When Christopher Columbus set out to discover a short route to China, he accidentally discovered America.
The last point of the civilisation before he set out into the unknown was Gran Canaria, for this is where the trade winds carried him before really going out into the unknown.
But where did he stay in the Canaries? And the answer is probably the Governor’s house, and this, or its successor has now been made into a Christopher Columbus Museum.
This house is probably slight;y later, but Columbus may well have stayed in a predecessor house on the same site
Above is the main facade looking out onto the square at the western end of the Cathedral.
It has now been turned into a Christopher Columbus museum, with models of his ships and the layout of the interior of one of the ships.
His fleet consisted of three ships, almost unbelievably small, and models of all three ships were on display in the museum.
The principal ship was the Santa Maria which had a total complement of 52 men.
It was a carrack, that is a cargo ship. It was a good sailer and would stand up well in bad weather, but it was not able to come close to land.
But it could carry a lot of cargo, the food that would be needed for a voyage of unknown length. It did not complete the voyage: it was wrecked off Haiti and only the two smaller ships returned to Spain.
The other two ships, the Pinta and the Nina were even smaller, with a crew of around 20.
The crew usually slept out on deck, and only went below when the weather was very rough.
They were caravels and did not have the carrying capacity of the Santa Maria, but they were much more manoeuvrable and could go up creeks and rivers to explore.
The Pinta (top) was square rigged with two square sails and a triangular sail at the rear.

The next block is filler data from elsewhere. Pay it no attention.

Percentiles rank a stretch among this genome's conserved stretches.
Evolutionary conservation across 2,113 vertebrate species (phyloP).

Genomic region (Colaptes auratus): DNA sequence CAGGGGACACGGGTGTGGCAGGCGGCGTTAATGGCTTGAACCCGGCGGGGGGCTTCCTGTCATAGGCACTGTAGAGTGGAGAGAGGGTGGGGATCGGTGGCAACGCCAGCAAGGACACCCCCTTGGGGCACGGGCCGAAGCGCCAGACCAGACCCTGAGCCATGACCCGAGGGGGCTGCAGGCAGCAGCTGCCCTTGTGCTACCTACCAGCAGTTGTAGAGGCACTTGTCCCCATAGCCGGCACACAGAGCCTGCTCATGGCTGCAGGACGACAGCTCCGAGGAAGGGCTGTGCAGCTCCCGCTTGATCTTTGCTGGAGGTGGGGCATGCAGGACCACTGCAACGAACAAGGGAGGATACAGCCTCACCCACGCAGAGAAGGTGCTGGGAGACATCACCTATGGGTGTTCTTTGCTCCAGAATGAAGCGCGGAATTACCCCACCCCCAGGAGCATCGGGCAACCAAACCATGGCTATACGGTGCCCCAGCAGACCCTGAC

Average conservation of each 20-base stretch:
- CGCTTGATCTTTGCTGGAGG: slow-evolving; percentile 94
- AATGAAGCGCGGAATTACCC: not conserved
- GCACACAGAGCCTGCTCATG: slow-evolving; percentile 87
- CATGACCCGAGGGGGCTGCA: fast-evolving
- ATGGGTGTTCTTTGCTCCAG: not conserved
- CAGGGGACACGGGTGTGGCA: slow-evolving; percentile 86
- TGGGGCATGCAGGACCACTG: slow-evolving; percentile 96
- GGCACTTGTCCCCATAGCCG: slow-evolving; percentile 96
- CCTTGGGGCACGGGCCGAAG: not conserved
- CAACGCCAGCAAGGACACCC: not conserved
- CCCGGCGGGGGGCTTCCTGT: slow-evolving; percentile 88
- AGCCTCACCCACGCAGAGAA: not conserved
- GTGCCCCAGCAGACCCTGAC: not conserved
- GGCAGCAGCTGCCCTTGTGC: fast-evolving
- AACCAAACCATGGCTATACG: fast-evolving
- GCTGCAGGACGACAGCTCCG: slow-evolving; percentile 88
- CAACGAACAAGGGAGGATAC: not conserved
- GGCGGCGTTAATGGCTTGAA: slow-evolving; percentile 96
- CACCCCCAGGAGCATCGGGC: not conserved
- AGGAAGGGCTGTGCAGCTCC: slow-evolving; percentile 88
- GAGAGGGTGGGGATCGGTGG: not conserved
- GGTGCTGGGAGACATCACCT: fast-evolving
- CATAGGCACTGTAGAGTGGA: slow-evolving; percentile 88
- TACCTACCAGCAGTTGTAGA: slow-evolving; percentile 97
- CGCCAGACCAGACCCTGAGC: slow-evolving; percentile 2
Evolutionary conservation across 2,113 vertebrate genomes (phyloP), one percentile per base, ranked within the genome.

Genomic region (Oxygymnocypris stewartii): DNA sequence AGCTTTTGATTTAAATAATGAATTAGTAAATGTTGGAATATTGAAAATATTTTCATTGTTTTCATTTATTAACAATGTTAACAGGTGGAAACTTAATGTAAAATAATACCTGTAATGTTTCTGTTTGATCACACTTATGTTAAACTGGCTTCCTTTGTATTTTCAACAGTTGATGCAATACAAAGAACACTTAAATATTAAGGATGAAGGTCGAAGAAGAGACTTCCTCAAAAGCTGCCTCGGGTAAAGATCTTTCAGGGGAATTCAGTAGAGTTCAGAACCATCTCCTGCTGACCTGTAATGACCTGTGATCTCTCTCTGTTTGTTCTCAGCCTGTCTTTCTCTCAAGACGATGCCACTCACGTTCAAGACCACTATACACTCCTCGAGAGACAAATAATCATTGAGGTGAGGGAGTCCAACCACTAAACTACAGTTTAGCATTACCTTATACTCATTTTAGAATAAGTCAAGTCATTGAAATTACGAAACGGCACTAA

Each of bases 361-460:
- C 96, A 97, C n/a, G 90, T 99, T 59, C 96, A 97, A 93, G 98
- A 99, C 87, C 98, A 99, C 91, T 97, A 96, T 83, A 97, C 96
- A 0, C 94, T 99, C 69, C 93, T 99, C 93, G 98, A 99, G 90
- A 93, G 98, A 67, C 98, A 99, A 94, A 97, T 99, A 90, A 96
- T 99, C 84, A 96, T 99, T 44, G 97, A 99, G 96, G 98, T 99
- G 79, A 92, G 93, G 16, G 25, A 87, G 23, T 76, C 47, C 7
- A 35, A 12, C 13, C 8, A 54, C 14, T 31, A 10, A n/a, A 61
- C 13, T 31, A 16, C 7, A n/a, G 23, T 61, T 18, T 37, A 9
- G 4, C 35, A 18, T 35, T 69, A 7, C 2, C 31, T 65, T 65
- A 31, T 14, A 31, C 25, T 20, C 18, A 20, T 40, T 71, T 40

The capital of the island of Gran Canaria, is Las Palmas, where the historic centre is Vergueta. Next door to the Governor’s house is the Cathedral, built mostly in the 16th century.
The great glory of the Cathedral however, is the interior, with the columns stretching up like palm trees and forming a wonderful vista
And then there are the beaches! Las Palmas has some fine beaches: to the north of the old town is a long peninsula with the magnificent harbour on one side and a fine beach on the other.
.This view from our bedroom window showing the hidden secret of the beach — the bar that can be seen on the other side of the harbour on which the waves break, so that swimming on the beach is very safe.
The beach is very suitable for swimming as it is closed off by a bar on which the Atlantic rollers break.
Here the bar can be seen at low tide – at high tide it is visible only by the line of waves breaking on it.
Surfers love it – it is ideal surfing country
The Mercado del Puerto
Just behind the port is one of the most remarkable buildings in Las Palmas, the Mercado del Puerto, or the Port Market. This was built in 1891 by none other than Gustave Eiffel, the great French consulting engineer, and it is a good example of what was called the ‘Modernist’ style, simple yet elegant, basic engineering combined with a touch of Art Nouveau.